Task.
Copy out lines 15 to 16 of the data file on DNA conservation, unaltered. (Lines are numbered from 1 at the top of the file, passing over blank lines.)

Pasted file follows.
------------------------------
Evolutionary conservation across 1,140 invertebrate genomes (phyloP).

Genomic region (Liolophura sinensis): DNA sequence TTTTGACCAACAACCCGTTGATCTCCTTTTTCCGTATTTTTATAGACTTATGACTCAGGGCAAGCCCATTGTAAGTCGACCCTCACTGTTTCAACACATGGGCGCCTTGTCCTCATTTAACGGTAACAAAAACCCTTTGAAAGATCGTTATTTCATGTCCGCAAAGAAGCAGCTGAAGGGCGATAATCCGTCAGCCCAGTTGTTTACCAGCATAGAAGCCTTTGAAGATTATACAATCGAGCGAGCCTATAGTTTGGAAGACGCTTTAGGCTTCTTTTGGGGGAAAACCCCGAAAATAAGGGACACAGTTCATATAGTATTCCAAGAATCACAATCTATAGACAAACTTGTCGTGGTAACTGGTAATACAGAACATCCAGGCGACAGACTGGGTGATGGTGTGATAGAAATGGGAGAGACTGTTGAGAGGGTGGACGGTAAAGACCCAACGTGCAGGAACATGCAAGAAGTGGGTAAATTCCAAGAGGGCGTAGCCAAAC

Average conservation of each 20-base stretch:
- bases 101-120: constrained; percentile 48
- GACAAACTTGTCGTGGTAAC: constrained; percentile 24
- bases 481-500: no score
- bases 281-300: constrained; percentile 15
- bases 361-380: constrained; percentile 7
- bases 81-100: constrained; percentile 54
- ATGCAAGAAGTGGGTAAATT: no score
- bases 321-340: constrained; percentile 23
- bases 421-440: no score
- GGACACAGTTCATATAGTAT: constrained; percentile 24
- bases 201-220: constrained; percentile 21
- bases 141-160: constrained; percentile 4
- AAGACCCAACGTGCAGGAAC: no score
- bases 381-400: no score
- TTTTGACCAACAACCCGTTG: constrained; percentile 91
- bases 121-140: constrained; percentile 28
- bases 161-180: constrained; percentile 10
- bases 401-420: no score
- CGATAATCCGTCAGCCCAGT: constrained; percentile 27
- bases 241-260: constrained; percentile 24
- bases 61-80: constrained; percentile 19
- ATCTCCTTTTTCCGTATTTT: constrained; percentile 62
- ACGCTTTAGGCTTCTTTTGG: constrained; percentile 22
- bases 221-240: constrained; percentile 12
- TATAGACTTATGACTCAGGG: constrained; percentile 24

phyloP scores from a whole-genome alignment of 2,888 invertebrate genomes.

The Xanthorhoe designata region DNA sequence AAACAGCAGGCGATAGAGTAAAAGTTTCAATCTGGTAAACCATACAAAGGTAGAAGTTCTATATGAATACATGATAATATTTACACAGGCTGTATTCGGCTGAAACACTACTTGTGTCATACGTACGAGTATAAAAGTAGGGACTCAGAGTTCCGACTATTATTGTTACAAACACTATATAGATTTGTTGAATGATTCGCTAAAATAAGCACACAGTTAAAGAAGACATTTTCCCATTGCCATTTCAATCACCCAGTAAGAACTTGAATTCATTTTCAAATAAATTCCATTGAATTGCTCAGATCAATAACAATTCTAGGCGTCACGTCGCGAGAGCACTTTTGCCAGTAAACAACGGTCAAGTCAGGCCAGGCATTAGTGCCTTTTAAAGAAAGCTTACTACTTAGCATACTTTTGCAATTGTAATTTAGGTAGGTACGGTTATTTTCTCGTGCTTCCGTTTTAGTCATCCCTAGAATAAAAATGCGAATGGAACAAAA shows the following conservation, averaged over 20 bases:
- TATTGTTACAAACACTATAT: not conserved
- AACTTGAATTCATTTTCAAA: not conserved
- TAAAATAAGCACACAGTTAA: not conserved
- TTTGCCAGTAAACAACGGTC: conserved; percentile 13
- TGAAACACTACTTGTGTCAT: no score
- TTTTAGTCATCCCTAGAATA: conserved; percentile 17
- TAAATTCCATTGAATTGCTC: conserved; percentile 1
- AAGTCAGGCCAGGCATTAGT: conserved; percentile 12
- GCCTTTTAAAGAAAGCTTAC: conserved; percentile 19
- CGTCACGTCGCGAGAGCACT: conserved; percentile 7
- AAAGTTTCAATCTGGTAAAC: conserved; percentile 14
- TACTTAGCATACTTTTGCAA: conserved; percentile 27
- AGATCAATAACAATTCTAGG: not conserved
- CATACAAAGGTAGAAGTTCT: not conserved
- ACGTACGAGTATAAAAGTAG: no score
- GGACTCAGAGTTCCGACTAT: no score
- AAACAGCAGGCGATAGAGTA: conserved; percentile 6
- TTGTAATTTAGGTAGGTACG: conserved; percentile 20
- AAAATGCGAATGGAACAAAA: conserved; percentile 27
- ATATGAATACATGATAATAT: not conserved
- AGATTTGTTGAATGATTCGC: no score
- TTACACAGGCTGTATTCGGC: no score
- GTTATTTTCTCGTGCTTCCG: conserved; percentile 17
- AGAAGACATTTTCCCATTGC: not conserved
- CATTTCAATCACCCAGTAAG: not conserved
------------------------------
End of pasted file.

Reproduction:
- bases 141-160: constrained; percentile 4
- AAGACCCAACGTGCAGGAAC: no score